One family’s journey through immigration, Issaquah, internment, and beyond
In the early 1900s, the Kobukata family—Makoto, Noye, and their three children, Yuri, Kenneth, and Ume—lived in Issaquah’s Pine Lake district. Makoto and Noye were both Japanese immigrants. Given Issaquah’s history of racism and its prevalence at that time, it is easy to assume that the Kobukatas would have struggled to fit in the Issaquah community. But even though the environment was not in their favor, the Kobukatas worked hard, and did their best to thrive. They were well-liked, respected, and active members of the Issaquah community. In 1942, the Kobukatas were interned in Pinedale Assembly Center and Tule Lake Relocation Center. They were the only family living in Issaquah to be interned under Executive Order 9066. Though they lost everything due to internment, they pressed on, and all had successful, fulfilling lives. Their story is one of resilience and connection, and it should not be forgotten.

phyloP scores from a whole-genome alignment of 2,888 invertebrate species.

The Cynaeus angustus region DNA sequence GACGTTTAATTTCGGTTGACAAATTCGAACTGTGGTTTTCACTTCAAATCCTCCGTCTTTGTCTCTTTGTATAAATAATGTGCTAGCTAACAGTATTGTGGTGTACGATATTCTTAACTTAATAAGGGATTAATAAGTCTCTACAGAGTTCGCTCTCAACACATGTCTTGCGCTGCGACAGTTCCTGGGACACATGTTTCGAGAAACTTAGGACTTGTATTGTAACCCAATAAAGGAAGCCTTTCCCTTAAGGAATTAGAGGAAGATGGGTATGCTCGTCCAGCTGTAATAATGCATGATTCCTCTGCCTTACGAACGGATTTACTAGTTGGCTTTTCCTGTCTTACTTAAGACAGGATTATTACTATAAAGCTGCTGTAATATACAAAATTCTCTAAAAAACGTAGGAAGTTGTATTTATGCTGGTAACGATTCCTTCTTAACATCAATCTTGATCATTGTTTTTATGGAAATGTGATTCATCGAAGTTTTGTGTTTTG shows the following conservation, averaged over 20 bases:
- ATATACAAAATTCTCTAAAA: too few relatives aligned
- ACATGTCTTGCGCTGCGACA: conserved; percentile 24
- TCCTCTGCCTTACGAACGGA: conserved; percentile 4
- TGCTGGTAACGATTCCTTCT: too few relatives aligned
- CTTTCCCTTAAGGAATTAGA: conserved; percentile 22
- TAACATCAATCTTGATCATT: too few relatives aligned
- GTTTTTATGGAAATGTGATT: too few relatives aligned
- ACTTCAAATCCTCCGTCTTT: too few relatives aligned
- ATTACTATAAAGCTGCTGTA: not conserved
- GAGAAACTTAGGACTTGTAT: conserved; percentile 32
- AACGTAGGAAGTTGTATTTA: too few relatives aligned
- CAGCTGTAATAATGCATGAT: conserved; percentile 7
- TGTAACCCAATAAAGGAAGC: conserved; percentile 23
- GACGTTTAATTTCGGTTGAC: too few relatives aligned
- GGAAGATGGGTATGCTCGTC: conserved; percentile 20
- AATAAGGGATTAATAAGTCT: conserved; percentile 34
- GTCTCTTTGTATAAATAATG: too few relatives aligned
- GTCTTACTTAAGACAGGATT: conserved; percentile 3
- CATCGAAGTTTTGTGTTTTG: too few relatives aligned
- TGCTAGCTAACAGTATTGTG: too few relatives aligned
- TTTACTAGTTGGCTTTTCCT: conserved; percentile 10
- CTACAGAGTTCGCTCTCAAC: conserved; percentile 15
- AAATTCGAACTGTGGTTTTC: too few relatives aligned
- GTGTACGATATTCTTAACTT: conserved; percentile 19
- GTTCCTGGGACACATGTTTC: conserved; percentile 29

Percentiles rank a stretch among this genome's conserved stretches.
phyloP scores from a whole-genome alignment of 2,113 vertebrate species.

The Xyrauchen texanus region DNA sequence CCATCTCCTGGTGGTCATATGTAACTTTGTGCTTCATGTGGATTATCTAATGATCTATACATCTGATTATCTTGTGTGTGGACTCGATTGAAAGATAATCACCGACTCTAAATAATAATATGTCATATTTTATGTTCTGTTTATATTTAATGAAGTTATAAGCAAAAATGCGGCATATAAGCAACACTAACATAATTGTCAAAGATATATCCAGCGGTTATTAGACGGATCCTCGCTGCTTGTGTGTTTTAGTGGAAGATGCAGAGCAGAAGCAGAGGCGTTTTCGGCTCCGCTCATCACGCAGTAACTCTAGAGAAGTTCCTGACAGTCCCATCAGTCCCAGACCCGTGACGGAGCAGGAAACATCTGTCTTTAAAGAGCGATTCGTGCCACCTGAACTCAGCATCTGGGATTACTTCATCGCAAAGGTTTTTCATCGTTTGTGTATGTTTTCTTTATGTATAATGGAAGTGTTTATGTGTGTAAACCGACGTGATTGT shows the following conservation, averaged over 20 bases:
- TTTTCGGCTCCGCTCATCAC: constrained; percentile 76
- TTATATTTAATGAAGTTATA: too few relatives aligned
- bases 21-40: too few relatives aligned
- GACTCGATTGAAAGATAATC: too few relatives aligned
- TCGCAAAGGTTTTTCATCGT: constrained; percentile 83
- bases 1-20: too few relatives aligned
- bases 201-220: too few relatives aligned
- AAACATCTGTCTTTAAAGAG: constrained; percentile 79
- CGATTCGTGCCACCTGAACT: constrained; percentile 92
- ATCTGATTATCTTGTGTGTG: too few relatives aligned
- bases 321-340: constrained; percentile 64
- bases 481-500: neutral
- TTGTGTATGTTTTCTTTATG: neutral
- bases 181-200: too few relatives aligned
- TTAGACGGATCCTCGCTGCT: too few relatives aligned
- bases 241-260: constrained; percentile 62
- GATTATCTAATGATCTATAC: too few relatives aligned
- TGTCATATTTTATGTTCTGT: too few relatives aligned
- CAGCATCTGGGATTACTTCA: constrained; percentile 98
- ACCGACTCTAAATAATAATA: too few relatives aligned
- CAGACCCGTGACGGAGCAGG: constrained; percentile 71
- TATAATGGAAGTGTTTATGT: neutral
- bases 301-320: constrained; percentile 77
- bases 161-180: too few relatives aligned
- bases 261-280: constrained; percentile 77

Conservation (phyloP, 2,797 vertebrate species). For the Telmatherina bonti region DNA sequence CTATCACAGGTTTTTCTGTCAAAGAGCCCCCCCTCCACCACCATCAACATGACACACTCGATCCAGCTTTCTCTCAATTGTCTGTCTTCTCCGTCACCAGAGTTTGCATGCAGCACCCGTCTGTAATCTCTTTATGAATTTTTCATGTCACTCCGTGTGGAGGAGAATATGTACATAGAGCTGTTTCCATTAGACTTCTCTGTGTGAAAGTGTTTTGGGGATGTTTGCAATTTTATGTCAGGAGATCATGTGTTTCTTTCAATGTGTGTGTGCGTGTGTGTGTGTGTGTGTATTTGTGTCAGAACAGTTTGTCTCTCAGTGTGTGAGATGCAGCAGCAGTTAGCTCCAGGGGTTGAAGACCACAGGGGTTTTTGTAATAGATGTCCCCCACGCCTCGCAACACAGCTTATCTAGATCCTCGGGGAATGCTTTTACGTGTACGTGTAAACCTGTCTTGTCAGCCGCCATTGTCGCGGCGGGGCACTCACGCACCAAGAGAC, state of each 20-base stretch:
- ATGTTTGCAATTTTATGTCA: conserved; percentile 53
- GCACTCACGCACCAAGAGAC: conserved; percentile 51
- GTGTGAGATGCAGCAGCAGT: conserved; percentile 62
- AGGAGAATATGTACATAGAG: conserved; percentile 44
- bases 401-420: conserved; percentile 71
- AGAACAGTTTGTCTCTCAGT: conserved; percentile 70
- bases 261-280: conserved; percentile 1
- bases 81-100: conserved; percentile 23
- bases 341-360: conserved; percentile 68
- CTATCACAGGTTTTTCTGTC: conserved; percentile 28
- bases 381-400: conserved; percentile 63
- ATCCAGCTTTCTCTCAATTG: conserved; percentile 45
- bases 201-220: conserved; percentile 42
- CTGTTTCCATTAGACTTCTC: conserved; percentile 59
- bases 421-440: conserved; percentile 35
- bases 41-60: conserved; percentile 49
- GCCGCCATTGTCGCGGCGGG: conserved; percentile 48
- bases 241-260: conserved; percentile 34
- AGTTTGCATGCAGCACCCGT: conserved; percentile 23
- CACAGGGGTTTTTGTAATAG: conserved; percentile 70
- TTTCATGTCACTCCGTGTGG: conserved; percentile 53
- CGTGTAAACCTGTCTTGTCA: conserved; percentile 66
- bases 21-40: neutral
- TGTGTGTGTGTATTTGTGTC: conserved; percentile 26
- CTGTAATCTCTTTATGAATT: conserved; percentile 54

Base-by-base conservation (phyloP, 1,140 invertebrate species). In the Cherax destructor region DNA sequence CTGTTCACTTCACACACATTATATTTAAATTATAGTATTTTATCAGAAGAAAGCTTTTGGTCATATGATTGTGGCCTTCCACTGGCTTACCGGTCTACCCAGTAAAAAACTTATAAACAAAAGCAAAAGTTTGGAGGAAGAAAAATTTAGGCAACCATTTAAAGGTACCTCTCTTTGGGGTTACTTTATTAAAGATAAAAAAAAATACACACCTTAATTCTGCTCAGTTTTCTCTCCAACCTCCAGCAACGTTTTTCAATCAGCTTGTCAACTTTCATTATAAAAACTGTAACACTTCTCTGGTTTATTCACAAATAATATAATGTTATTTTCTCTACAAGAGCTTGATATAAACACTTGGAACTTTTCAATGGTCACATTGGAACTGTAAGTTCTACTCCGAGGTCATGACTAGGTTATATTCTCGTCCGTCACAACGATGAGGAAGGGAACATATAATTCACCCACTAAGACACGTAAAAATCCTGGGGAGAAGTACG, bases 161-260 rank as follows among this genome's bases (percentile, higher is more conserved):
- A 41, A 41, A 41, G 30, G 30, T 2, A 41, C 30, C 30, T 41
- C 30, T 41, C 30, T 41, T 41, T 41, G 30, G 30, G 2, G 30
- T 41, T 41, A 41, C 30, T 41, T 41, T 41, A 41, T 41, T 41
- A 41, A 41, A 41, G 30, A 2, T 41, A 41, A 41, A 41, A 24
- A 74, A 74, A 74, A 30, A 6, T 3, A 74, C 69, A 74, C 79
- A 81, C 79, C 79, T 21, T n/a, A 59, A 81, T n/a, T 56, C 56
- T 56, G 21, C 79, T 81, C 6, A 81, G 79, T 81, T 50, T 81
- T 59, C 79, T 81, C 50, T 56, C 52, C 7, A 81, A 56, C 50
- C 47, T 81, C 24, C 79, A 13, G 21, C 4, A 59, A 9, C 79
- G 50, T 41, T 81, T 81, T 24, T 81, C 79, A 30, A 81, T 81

Life In Issaquah
Makoto and Noye were both born in Ohitaken, Japan. Makoto was born on November 14, 1889, and came to Washington in 1905. It is unclear if he lived in Issaquah right when he moved from Japan, or if he first lived in a different part of Washington and later made his way to Issaquah. Noye was born to Arinaga and Kimi Junonichi in 1897 and married Makoto in 1921. Resources were inconclusive on whether they wed in Japan or America; however, when Noye moved to Washington on June 8 of that year, Makoto was already her husband.
Read the full blog post below